Still keeping in the forward stream so long,
Till a sweet whirlwind, striving to get out,
Heaves her soft bosom, wanders round about,
And makes a pretty earthquake in her breast;
Till the fledged notes at length forsake their nest,
Fluttering in wanton shoals, and to the sky,
Winged with their own wild echos, pratt'ling fly.
She opes the floodgate, and lets loose a tide
Of streaming sweetness, which in state doth ride
On the waved back of every swelling strain,
Rising and falling in a pompous train;
And while she thus discharges a shrill peal
Of flashing airs, she qualifies their zeal
With the cool epode of a graver note;
Thus high, thus low, as if her silver throat

Would reach the brazen voice of war's hoarse bird;
Her little soul is ravished; and so poured

Into loose ecstasies, that she is placed

Above herself-music's enthusiast!

Shame now and anger mixed a double stain In the musician's face: Yet once again,

Mistress, I come.

Now reach a strain, my lute,

Above her mock, or be for ever mute;
Or tune a song of victory to me,

Or to thyself sing thine own obsequy!

So said, his hands sprightly as fire he flings,
And with a quivering coyness tastes the strings:
The sweet-lipped sisters, musically frighted,
Singing their fears, are fearfully delighted:
Trembling as when Apollo's golden hairs
Are fanned and frizzled in the wanton airs

Of his own breath, which, married to his lyre,

Doth tune the spheres, and make heaven's self look higher;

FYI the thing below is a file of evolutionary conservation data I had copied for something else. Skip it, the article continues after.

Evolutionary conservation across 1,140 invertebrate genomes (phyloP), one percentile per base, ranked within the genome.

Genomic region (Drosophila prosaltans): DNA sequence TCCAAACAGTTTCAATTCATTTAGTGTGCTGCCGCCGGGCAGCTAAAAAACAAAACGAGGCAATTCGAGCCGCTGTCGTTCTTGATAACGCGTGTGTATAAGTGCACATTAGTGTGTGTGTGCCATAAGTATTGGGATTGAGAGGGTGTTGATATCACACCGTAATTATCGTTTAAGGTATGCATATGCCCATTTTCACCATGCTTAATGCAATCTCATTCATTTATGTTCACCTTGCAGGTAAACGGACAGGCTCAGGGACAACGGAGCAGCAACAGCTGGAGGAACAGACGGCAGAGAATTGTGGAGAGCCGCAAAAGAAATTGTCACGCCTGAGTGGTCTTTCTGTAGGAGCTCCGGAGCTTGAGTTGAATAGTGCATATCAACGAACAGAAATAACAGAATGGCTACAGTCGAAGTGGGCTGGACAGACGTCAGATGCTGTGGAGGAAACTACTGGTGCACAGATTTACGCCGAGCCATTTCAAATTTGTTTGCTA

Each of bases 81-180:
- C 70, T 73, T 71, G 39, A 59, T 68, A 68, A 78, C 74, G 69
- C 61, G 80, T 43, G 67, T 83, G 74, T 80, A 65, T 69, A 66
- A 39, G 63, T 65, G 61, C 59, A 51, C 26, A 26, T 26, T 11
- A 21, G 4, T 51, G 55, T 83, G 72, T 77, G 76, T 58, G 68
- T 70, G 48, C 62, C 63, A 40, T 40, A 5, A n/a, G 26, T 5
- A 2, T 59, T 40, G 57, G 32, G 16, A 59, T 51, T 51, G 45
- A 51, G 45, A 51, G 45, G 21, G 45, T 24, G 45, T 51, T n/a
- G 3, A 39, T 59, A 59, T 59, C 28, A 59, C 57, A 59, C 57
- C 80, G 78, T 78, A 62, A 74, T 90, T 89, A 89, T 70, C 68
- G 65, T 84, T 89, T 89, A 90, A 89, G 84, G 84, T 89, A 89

From this to that, from that to this, he flies,

Feels music's pulse in all her arteries;
Caught in a net which there Apollo spreads,
His fingers struggle with the vocal threads,
Following those little rills, he sinks into
A sea of Helicon; his hand does go

Those parts of sweetness which with nectar drop,
Softer than that which pants in Hebe's cup:
The humorous strings expound his learned touch
By various glosses; now they seem to grutch
And murmur in a buzzing din, then gingle
In shrill-tongued accents, striving to be single;
Every smooth turn, every delicious stroke,

Gives life to some new grace: thus doth he invoke
Sweetness by all her names; thus, bravely thus—
Fraught with a fury so harmonious—

The lute's light Genius now does proudly rise, Heaved on the surges of swoll'n rhapsodies, Whose flourish, meteor-like, doth curl the air With flash of high-born fancies; here and there Dancing in lofty measures, and anon

Creeps on the soft touch of a tender tone,

Whose trembling murmurs, melting in wild airs,
Run to and fro, complaining his sweet cares;
Because those precious mysteries that dwell
In music's ravished soul he dare not tell,
But whisper to the world: thus do they vary,
Each string his note, as if they meant to carry
Their master's blest soul, snatched out at his ears
By a strong ecstasy, through all the spheres
Of music's heaven; and seat it there on high

In th' empyræum of pure harmony.

At length-after so long, so loud a strife

Of all the strings, still breathing the best life
Of blest variety, attending on

His fingers' fairest revolution,

In many a sweet rise, many as sweet a fall-
A full-mouthed diapason swallows all.

This done, he lists what she would say to this;
And she, although her breath's late exercise
Had dealt too roughly with her tender throat,
Yet summons all her sweet powers for a note.
Alas, in vain! for while, sweet soul, she tries
To measure all those wild diversities

Of chatt'ring strings, by the small size of one
Poor simple voice, raised in a natural tone,
She fails; and failing, grieves; and grieving, dies;
She dies, and leaves her life the victor's prize,
Falling upon his lute. O, fit to have-

That lived so sweetly-dead, so sweet a grave!